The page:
As forest rallying increased in popularity, so the crowds flocking to the woods for the bigger international events increased, eventually causing the Forestry Commission to be concerned about the safety of their trees, the police to be concerned about traffic jams at forest entrances, and rally organisers to be concerned about what the legal position would be if a spectator were injured, even through his own negligence.
The consequence has been an attempt—which has so far only been applied in Wales for some odd reason—to prevent spectators entering the forests when a rally is passing through. This year, the South Wales Automobile Club compromised by coming to an arrangement with the Forestry Commission whereby spectator parking areas were set up at four forests (from a total of twenty-four) and visitors allowed to enter only those forests. Presumably they were thought to be safer there than in any other forest, though to me, passing through as a competitor, they seemed to be at no greater, no less, risk than flanking any forest road.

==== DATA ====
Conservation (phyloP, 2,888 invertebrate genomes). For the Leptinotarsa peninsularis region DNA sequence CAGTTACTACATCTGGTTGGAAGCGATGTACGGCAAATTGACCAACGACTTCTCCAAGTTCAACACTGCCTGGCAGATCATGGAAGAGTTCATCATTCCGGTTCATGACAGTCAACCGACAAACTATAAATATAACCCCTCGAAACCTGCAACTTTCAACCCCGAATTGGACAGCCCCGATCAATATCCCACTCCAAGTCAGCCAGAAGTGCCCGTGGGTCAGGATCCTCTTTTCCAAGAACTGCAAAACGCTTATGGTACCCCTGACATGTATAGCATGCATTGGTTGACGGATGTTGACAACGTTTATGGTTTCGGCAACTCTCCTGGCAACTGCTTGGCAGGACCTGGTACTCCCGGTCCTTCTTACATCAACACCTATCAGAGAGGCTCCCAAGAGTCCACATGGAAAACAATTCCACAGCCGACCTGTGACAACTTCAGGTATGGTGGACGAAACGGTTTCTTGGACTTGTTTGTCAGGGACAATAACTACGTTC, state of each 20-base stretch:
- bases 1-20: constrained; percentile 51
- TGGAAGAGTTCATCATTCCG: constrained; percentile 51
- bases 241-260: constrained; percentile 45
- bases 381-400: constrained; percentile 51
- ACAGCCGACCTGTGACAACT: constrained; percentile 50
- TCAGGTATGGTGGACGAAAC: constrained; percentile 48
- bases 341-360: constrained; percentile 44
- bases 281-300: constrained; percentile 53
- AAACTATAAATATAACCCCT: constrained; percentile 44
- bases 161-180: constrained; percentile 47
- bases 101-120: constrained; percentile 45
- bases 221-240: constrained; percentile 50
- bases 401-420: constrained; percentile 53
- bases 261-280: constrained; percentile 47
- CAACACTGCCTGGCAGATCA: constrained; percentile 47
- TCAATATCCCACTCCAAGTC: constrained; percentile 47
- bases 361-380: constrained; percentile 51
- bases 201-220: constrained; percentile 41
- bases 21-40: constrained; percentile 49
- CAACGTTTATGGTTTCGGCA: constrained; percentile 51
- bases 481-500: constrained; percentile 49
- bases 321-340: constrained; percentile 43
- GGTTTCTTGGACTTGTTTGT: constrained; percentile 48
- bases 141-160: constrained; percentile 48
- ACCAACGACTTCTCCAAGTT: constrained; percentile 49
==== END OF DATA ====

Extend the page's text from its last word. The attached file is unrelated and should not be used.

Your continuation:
As a result of the active discouragement (barriers were even put up in some places) spectators were fewer this year than during any Welsh Rally I can remember in recent years. If that trend continues it will do the sport a lot of harm. On the other hand, if the idea is to set up more and more parking areas so that public roads are not obstructed whilst spectators have their pleasure, then only good will come of it, for no sporting event has the right to bring ordinary traffic to a standstill.